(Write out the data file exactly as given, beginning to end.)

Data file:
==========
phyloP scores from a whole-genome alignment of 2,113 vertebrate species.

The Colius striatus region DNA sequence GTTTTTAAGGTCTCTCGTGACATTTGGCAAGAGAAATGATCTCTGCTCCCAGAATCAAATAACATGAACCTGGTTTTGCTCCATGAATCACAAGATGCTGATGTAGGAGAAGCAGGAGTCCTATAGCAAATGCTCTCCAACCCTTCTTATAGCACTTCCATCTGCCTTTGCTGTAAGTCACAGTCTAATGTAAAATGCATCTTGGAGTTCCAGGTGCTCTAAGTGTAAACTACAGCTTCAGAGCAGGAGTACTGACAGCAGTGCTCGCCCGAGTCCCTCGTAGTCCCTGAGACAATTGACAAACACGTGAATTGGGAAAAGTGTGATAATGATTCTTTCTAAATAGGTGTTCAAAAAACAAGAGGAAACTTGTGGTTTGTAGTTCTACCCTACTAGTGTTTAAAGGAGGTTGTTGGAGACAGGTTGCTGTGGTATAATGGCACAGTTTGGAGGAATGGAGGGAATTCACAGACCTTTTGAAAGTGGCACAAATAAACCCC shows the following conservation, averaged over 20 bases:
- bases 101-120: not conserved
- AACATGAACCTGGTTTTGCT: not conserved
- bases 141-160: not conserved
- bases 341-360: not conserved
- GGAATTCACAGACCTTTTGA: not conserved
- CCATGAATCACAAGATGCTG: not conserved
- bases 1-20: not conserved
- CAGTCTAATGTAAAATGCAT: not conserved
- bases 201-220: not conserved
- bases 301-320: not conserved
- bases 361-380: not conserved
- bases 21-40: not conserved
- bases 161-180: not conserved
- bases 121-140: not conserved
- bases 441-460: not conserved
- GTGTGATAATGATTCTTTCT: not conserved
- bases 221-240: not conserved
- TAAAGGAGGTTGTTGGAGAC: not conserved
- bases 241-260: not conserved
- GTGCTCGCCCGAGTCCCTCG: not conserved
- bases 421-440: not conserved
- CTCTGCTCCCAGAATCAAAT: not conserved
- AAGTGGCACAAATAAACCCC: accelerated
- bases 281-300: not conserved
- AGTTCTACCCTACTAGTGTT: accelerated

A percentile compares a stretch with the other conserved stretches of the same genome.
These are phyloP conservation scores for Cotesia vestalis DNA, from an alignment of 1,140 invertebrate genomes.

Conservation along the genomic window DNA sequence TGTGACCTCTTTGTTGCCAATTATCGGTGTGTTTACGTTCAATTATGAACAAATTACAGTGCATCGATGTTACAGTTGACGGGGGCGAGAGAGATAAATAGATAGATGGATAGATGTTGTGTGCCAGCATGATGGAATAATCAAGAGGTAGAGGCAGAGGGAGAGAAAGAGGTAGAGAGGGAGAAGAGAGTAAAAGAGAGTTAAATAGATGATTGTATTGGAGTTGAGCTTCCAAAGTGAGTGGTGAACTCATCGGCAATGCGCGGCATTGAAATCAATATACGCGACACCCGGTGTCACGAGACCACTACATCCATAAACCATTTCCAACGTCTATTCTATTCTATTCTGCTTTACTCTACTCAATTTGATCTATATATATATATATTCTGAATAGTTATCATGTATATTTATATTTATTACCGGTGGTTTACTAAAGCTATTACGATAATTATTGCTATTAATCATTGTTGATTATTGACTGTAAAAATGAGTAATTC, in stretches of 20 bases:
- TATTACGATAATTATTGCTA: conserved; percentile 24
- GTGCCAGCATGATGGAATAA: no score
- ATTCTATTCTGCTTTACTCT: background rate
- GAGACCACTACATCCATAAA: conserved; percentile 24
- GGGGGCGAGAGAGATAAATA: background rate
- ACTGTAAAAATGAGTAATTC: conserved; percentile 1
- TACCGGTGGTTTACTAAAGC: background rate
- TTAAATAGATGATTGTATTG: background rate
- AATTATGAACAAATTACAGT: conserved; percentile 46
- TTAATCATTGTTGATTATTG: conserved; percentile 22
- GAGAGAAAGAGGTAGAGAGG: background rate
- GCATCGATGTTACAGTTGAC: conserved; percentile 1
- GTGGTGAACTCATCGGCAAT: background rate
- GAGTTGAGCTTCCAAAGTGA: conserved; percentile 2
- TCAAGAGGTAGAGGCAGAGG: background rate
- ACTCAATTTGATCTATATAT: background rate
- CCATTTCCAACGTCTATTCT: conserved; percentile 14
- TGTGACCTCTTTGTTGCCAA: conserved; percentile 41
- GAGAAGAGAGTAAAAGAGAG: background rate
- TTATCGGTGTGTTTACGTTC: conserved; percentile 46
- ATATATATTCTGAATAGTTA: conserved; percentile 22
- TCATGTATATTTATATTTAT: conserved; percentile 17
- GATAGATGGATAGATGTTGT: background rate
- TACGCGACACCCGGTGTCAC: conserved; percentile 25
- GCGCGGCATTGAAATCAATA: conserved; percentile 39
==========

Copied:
phyloP scores from a whole-genome alignment of 2,113 vertebrate species.

The Colius striatus region DNA sequence GTTTTTAAGGTCTCTCGTGACATTTGGCAAGAGAAATGATCTCTGCTCCCAGAATCAAATAACATGAACCTGGTTTTGCTCCATGAATCACAAGATGCTGATGTAGGAGAAGCAGGAGTCCTATAGCAAATGCTCTCCAACCCTTCTTATAGCACTTCCATCTGCCTTTGCTGTAAGTCACAGTCTAATGTAAAATGCATCTTGGAGTTCCAGGTGCTCTAAGTGTAAACTACAGCTTCAGAGCAGGAGTACTGACAGCAGTGCTCGCCCGAGTCCCTCGTAGTCCCTGAGACAATTGACAAACACGTGAATTGGGAAAAGTGTGATAATGATTCTTTCTAAATAGGTGTTCAAAAAACAAGAGGAAACTTGTGGTTTGTAGTTCTACCCTACTAGTGTTTAAAGGAGGTTGTTGGAGACAGGTTGCTGTGGTATAATGGCACAGTTTGGAGGAATGGAGGGAATTCACAGACCTTTTGAAAGTGGCACAAATAAACCCC shows the following conservation, averaged over 20 bases:
- bases 101-120: not conserved
- AACATGAACCTGGTTTTGCT: not conserved
- bases 141-160: not conserved
- bases 341-360: not conserved
- GGAATTCACAGACCTTTTGA: not conserved
- CCATGAATCACAAGATGCTG: not conserved
- bases 1-20: not conserved
- CAGTCTAATGTAAAATGCAT: not conserved
- bases 201-220: not conserved
- bases 301-320: not conserved
- bases 361-380: not conserved
- bases 21-40: not conserved
- bases 161-180: not conserved
- bases 121-140: not conserved
- bases 441-460: not conserved
- GTGTGATAATGATTCTTTCT: not conserved
- bases 221-240: not conserved
- TAAAGGAGGTTGTTGGAGAC: not conserved
- bases 241-260: not conserved
- GTGCTCGCCCGAGTCCCTCG: not conserved
- bases 421-440: not conserved
- CTCTGCTCCCAGAATCAAAT: not conserved
- AAGTGGCACAAATAAACCCC: accelerated
- bases 281-300: not conserved
- AGTTCTACCCTACTAGTGTT: accelerated

A percentile compares a stretch with the other conserved stretches of the same genome.
These are phyloP conservation scores for Cotesia vestalis DNA, from an alignment of 1,140 invertebrate genomes.

Conservation along the genomic window DNA sequence TGTGACCTCTTTGTTGCCAATTATCGGTGTGTTTACGTTCAATTATGAACAAATTACAGTGCATCGATGTTACAGTTGACGGGGGCGAGAGAGATAAATAGATAGATGGATAGATGTTGTGTGCCAGCATGATGGAATAATCAAGAGGTAGAGGCAGAGGGAGAGAAAGAGGTAGAGAGGGAGAAGAGAGTAAAAGAGAGTTAAATAGATGATTGTATTGGAGTTGAGCTTCCAAAGTGAGTGGTGAACTCATCGGCAATGCGCGGCATTGAAATCAATATACGCGACACCCGGTGTCACGAGACCACTACATCCATAAACCATTTCCAACGTCTATTCTATTCTATTCTGCTTTACTCTACTCAATTTGATCTATATATATATATATTCTGAATAGTTATCATGTATATTTATATTTATTACCGGTGGTTTACTAAAGCTATTACGATAATTATTGCTATTAATCATTGTTGATTATTGACTGTAAAAATGAGTAATTC, in stretches of 20 bases:
- TATTACGATAATTATTGCTA: conserved; percentile 24
- GTGCCAGCATGATGGAATAA: no score
- ATTCTATTCTGCTTTACTCT: background rate
- GAGACCACTACATCCATAAA: conserved; percentile 24
- GGGGGCGAGAGAGATAAATA: background rate
- ACTGTAAAAATGAGTAATTC: conserved; percentile 1
- TACCGGTGGTTTACTAAAGC: background rate
- TTAAATAGATGATTGTATTG: background rate
- AATTATGAACAAATTACAGT: conserved; percentile 46
- TTAATCATTGTTGATTATTG: conserved; percentile 22
- GAGAGAAAGAGGTAGAGAGG: background rate
- GCATCGATGTTACAGTTGAC: conserved; percentile 1
- GTGGTGAACTCATCGGCAAT: background rate
- GAGTTGAGCTTCCAAAGTGA: conserved; percentile 2
- TCAAGAGGTAGAGGCAGAGG: background rate
- ACTCAATTTGATCTATATAT: background rate
- CCATTTCCAACGTCTATTCT: conserved; percentile 14
- TGTGACCTCTTTGTTGCCAA: conserved; percentile 41
- GAGAAGAGAGTAAAAGAGAG: background rate
- TTATCGGTGTGTTTACGTTC: conserved; percentile 46
- ATATATATTCTGAATAGTTA: conserved; percentile 22
- TCATGTATATTTATATTTAT: conserved; percentile 17
- GATAGATGGATAGATGTTGT: background rate
- TACGCGACACCCGGTGTCAC: conserved; percentile 25
- GCGCGGCATTGAAATCAATA: conserved; percentile 39